|Department of Computer Science |
Course: CS 3725
Because main memory (i.e., transistor memory) is much more expensive, per bit than disk memory (presently, approximately 10 to 50 times more expensive), it is usually economical to provide most of the memory requirements of a computer system as disk memory. Disk memory is also ``permanent'' and not (very) susceptible to such things as power failure. Data, and executable programs, are brought into memory, or swapped as they are needed by the CPU in much the same way as instructions and data are brought into the cache. Most large systems today implement this ``memory management'' using a hardware memory controller in combination with the operating system software.
One of the most primitive forms of ``memory management'' is often implemented on systems with a small amount of main memory. This method leaves the responsibility of memory management entirely to the programmer; if a program requires more memory than is available, the program must be broken up into separate, independent sections and one ``overlaid'' on top of another when that particular section is to be executed. This type of memory management, which is completely under the control of the programmer, is sometimes the only type of memory management available for small microcomputer systems. Modern memory management schemes, usually implemented in mini - to mainframe computers, employ an automatic, user transparent scheme, usually called ``virtual memory''.
In a computer system which supports virtual memory management, the computer appears to the programmer to have its address space limited only by the addressing range of the computer, not by the amount of memory which is physically connected to the computer as main memory. In fact, each process appears to have available the full memory resources of the system. Processes can occupy the same virtual memory but be mapped into completely different physical memory locations. Of course, the parts of a program and data which are actually being executed must lie in main memory and there must be some way in which the ``virtual address'' is translated into the actual physical address in which the instructions and data are placed in main memory. The process of translating, or mapping, a virtual address into a physical address is called virtual address translation. Figure shows the relationship between a named variable and its physical location in the system.
Figure: The name space to physical address mapping
This mapping can be accomplished in ways similar to those discussed for mapping main memory into the cache memory. In the case of virtual address mapping, however, the relative speed of main memory to disk memory (a factor of approximately 10,000 to 100,000) means that the cost of a ``miss'' in main memory is very high compared to a cache miss, so more elaborate replacement algorithms may be worthwhile.) In fact, in most processors, a direct mapping scheme is supported by the system hardware, in which a page map is maintained in physical memory. This means that each physical memory reference requires both an access to the page table and and an operand fetch. In effect, all memory references are indirect. Figure shows a typical virtual-to-physical address mapping.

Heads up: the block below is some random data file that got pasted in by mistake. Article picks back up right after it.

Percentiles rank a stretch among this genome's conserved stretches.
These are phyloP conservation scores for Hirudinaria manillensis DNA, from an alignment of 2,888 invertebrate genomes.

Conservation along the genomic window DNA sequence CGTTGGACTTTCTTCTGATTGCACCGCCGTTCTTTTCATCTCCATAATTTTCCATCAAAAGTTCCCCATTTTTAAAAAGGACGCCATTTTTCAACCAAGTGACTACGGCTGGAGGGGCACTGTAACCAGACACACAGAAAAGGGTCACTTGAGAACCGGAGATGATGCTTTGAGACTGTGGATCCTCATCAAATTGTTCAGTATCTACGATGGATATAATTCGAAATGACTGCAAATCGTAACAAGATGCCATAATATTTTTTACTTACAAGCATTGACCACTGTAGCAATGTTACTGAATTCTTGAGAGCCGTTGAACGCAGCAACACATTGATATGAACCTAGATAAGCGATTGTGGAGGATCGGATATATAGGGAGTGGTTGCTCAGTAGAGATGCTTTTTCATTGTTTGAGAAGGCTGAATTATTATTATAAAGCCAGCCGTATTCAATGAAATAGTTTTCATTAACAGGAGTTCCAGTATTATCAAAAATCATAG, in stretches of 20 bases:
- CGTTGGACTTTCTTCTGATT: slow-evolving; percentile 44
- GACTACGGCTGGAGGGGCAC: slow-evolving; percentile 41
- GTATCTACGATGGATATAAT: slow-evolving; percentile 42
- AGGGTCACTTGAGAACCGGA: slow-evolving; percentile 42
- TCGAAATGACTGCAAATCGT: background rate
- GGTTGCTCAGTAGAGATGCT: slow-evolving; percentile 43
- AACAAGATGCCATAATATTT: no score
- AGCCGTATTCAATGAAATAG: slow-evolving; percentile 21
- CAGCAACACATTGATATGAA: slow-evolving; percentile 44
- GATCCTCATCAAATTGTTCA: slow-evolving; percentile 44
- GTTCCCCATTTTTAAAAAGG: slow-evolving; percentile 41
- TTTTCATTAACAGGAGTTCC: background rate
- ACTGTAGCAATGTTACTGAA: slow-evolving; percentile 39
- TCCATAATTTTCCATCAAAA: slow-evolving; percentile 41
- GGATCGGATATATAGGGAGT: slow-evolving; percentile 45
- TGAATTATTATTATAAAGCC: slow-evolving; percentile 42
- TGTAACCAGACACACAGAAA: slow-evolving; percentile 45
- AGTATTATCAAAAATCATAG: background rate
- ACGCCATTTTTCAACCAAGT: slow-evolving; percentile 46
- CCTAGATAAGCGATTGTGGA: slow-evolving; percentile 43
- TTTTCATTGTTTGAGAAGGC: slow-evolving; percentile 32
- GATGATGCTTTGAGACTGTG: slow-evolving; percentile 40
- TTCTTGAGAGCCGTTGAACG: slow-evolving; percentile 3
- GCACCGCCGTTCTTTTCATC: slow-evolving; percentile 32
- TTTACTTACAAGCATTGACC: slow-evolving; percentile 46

Figure: A direct mapped virtual to physical address translation
This requirement would be a considerable performance penalty, so most systems which support virtual addressing have a small associative memory (called a translation lookaside buffer, or TLB) which contains the last few virtual addresses and their corresponding physical addresses, so in most cases the virtual to physical mapping does not require an additional memory access. Figure shows a typical virtual-to-physical address mapping in a system containing a TLB.
Figure: A virtual to physical address translation mechanism with a TLB
For many current architectures, including the VAX, INTEL 80486, and MIPS, addresses are 32 bits, so the virtual address space is bytes, or 4 G bytes. A physical memory of about 16-64 M bytes is typical for these machines, so the virtual address translation must map the 32 bits of the virtual memory address into a corresponding area of physical memory.
Sections of programs and data not currently being executed normally are stored in disk, and are brought into main memory as necessary. If a virtual memory reference occurs to a location not currently in physical memory, the execution of that instruction is aborted, and can be restored again when the required information is placed in main memory from the disk by the memory controller. (Note that, when the instruction is aborted, the processor must be left in the same state it would have been had the instruction not been executed at all). While the memory controller is fetching the required information from disk, the processor can be executing another program, so the actual time required to find the information on the disk (the disk seek time) is not wasted by the processor. In this sense, the disk seek time usually imposes little (time) overhead on the computation, but the time required to actually place the information in memory may impact the time the user must wait for a result. If many disk seeks are required in a short time, however, the processor may have to wait for information from the disk.
Normally, blocks of information are taken from the disk and placed in the memory of the processor. The two most common ways of determining the sizes of the blocks to be moved into and out of memory are called segmentation and paging, and the term segmented memory management or paged memory management refer to memory management systems in which the blocks in memory are segments or pages.